WASHINGTON -- Education Secretary Margaret Spellings said her department plans to triple the number of disabled students that schools can partially exempt from annual tests required under the No Child Left Behind law.
Schools had been allowed to exclude about 10 percent of an estimated 6.5 million children with disabilities who qualify for special education services, Education Department spokesman Chad Colby said. The new rule would excuse another 20 percent of students, or about 1.3 million individuals, the department said in a statement.
Those students with physical, cognitive, or behavioral disabilities are given an alternative set of exams that are graded on a different scale, Colby said. Schools still must show annual progress with these students' results as they would with the regular tests, he said.
''At its heart, this policy is all about improving the way we educate and assess children with disabilities," Spellings said in a speech to policymakers and educators at Guilford Elementary School in Columbia, Md. ''It's a smarter, more sophisticated way of serving their needs."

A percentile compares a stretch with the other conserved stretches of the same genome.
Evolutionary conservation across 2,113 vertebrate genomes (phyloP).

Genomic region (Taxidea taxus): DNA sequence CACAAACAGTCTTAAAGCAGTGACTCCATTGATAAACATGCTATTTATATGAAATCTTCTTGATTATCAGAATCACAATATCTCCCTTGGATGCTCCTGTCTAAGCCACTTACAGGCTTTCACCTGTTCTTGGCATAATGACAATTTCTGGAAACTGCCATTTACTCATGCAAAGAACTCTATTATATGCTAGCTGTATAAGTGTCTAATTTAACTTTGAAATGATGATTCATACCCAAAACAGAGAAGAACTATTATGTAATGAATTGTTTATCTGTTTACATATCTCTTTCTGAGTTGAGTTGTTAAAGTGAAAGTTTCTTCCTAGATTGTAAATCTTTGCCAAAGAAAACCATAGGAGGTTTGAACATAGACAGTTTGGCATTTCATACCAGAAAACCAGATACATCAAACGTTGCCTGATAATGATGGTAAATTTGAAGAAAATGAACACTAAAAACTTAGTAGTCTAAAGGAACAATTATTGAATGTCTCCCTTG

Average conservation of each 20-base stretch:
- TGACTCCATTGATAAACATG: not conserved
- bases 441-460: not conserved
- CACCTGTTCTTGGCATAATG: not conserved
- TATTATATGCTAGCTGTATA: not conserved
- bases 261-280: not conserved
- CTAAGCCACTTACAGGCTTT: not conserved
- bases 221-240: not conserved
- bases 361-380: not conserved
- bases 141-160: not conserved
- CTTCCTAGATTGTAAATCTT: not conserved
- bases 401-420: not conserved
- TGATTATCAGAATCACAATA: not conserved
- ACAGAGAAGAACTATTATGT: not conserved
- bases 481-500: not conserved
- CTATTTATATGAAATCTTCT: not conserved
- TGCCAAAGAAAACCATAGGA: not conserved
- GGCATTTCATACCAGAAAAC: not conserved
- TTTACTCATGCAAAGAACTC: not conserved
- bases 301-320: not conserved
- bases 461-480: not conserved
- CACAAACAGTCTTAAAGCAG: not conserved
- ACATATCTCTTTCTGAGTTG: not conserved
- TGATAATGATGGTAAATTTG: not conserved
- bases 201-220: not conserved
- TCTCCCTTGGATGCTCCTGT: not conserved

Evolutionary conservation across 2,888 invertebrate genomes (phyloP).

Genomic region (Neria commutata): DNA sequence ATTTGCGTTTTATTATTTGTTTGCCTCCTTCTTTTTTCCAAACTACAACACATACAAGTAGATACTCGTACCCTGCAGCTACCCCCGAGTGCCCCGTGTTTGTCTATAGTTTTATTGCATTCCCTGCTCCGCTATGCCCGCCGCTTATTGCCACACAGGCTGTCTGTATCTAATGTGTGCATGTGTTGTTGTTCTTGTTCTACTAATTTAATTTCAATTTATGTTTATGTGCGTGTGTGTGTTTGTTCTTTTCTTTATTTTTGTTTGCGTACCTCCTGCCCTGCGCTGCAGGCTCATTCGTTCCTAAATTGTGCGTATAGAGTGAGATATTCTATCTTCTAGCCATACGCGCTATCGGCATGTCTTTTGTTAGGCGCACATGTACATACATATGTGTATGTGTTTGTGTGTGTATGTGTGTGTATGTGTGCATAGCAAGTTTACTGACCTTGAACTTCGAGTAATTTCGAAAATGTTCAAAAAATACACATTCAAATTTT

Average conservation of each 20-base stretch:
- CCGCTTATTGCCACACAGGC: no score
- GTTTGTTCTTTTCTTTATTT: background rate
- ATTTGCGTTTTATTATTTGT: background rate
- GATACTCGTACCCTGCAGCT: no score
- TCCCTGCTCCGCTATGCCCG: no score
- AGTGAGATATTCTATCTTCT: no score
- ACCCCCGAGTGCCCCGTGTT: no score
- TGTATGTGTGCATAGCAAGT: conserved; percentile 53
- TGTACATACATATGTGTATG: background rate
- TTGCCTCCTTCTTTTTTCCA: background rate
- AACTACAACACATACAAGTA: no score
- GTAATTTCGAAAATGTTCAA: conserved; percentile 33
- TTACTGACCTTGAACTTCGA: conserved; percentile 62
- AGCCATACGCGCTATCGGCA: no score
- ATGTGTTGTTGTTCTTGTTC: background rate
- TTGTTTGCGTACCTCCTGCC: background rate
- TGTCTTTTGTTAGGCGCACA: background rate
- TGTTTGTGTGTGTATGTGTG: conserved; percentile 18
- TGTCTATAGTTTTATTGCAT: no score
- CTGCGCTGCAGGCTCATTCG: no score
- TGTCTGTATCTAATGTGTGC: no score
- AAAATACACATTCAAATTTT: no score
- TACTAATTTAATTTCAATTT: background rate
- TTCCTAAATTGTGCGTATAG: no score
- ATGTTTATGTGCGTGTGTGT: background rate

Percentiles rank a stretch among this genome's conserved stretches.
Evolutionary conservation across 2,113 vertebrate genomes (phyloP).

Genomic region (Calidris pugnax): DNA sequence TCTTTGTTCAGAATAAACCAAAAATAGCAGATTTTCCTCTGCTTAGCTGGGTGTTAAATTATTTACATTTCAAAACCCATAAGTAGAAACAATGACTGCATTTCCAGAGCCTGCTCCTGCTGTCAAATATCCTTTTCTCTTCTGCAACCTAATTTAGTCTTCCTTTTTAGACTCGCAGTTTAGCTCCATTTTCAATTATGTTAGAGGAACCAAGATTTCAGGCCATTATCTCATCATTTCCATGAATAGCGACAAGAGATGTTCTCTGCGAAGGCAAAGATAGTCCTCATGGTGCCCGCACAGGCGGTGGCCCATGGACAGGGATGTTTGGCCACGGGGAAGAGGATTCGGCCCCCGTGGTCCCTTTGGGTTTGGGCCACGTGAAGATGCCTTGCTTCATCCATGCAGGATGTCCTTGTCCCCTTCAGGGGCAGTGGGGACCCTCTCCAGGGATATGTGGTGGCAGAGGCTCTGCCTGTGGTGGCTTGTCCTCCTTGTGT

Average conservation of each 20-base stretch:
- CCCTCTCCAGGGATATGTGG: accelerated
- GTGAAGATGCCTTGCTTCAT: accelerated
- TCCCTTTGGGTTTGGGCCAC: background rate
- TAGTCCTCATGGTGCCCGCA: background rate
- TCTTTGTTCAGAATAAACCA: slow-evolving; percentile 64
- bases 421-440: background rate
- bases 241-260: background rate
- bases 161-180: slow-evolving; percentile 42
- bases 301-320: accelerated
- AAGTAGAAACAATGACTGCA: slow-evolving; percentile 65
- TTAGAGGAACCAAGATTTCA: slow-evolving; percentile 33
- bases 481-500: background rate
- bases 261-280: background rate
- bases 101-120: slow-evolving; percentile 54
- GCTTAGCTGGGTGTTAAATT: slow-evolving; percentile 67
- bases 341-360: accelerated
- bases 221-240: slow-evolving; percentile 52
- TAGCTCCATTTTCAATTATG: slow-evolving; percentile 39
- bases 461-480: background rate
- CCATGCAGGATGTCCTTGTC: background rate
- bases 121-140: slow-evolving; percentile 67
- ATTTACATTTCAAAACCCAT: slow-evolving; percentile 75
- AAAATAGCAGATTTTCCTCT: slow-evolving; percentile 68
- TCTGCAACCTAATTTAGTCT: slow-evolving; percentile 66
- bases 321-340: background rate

Spellings first proposed increasing the number of disabled students eligible for alternative assessments in April. She said that 31 states have signed up to implement the policy for this school year.
The new rule is still subject to a 75-day comment period before becoming final, the Education Department said.
The No Child Left Behind law requires nationwide testing to encourage school improvement. Schools that fail to make sufficient academic progress for two consecutive years must let students transfer to a different school in the district, then pay for tutoring.
Advocates for the disabled opposed the new regulation, saying it may increase schools' incentives to shortchange children with physical and academic problems.
''It doesn't take a brain surgeon to figure out that if you've got two kids in the room, and one's got to pass the test and one doesn't, where are you going to put your energies," said Curtis Decker, executive director of the National Disability Rights Network in Washington.
The guidelines also fail to prevent states from maximizing the number of children eligible for reduced assessments, said Candace Cortiella, director of The Advocacy Institute, a non-profit group to help the disabled.
''This is definitely one of those times when, if you build it, they will come," Cortiella said.
Kansas, the only state so far that has conducted an assessment of students who should be eligible for alternative testing, found 20 percent of disabled students are qualified, Cortiella said.
The Education Department's research shows that across the United States, 30 percent of disabled students should be eligible, Colby said.
Teacher unions, some of which have criticized the No Child Left Behind law, support the measure.